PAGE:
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Question: Having reached the age of 65, my father is being forced to close his 401k from a company he worked at years ago, we have less than 30 days to determine the best course of action and I have been trying to crunch the numbers. Anyway, the 401k has both a cash portion and a stock portion, the stock has appreciated greatly in value since it was purchased, how do I calculate what the cost basis was on the stock, since it was purchased at prices over the years varying from 20 to 80?
He is planning to rollover the money to an IRA, but we also need to figure if it is better to pay the taxes on the appreciated stock now or roll that over as well.
I was able to follow the example in the 'managing your retirement --taking stock' article here but I need more detailed help

Thanks
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Greetings, imalonghorn, and welcome. You wrote:

Question: Having reached the age of 65, my father is being forced to close his 401k from a company he worked at years ago, we have less than 30 days to determine the best course of action and I have been trying to crunch the numbers. Anyway, the 401k has both a cash portion and a stock portion, the stock has appreciated greatly in value since it was purchased, how do I calculate what the cost basis was on the stock, since it was purchased at prices over the years varying from 20 to 80?
He is planning to rollover the money to an IRA, but we also need to figure if it is better to pay the taxes on the appreciated stock now or roll that over as well.
I was able to follow the example in the 'managing your retirement --taking stock' article here but I need more detailed help


The basis for the company stock he holds in that plan should be furnished to you by the plan administrator. Unless your dad kept track of the information through the years, that will be your only source for that data.

Also, be aware there may be another option for your dad as opposed to putting anything in an IRA. If your dad receives a lump-sum distribution and was born before 1936, he may be able to elect an optional method of figuring the tax on the distribution. The part from active participation in the plan before 1974 may qualify as capital gain subject to a 20% tax rate. The part from participation after 1973 (and any part from participation before 1974 that he does not report as capital gain) is ordinary income. He may be able to use a 10-year income averaging tax option on the ordinary income part to lessen his overall income tax burden. A lump-sum distribution is the distribution or payment of all defined contribution plan balances (within a single tax year) he has with that employer (i.e., profit-sharing, ESOP, money purchase). See IRS Publication 575 (Pension and Annuity Income) for details. It's available at http://www.irs.ustreas.gov/forms_pubs/pubs.html.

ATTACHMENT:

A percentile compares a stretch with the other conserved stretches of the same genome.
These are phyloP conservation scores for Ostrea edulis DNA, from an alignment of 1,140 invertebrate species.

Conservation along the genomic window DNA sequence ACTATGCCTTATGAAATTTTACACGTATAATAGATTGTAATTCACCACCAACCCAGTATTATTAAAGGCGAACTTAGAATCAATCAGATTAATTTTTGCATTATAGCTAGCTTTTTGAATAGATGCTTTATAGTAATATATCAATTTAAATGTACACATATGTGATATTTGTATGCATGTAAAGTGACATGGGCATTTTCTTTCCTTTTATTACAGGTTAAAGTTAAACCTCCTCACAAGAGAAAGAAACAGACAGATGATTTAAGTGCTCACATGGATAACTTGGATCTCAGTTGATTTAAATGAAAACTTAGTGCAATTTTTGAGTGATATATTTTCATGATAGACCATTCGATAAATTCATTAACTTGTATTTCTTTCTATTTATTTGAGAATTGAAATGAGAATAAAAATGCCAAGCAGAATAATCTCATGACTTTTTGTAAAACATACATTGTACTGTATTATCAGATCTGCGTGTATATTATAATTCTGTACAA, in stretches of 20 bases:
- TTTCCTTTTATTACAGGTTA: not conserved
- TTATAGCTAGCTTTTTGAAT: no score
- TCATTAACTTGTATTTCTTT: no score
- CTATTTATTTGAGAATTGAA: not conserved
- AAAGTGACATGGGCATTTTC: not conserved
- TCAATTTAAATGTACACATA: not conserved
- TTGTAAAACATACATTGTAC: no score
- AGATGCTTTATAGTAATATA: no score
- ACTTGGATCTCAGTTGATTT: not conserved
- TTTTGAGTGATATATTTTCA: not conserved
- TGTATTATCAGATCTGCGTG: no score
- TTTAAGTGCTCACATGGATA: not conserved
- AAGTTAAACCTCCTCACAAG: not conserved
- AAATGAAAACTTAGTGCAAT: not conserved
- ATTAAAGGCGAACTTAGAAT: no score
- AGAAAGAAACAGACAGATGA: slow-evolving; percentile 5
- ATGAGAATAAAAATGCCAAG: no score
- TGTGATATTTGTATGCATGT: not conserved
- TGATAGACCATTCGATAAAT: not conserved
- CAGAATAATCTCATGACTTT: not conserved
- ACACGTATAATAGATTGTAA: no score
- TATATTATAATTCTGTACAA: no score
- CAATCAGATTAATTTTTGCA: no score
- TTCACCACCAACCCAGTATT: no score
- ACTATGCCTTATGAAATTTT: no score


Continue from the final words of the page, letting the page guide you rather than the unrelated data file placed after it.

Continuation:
Regards..Pixy
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As a supplement to TMFPixy's excellent reply, you also have the option of rolling over just the cash portion of the 401k into an IRA and taking an "in kind" distribution of the stock whereby you father would be taxed on the cost basis of the stock (as provided by the company plan administrator)in the year of distribution. If he needs to sell stock at a later time, he would be taxed at the capital gain rate.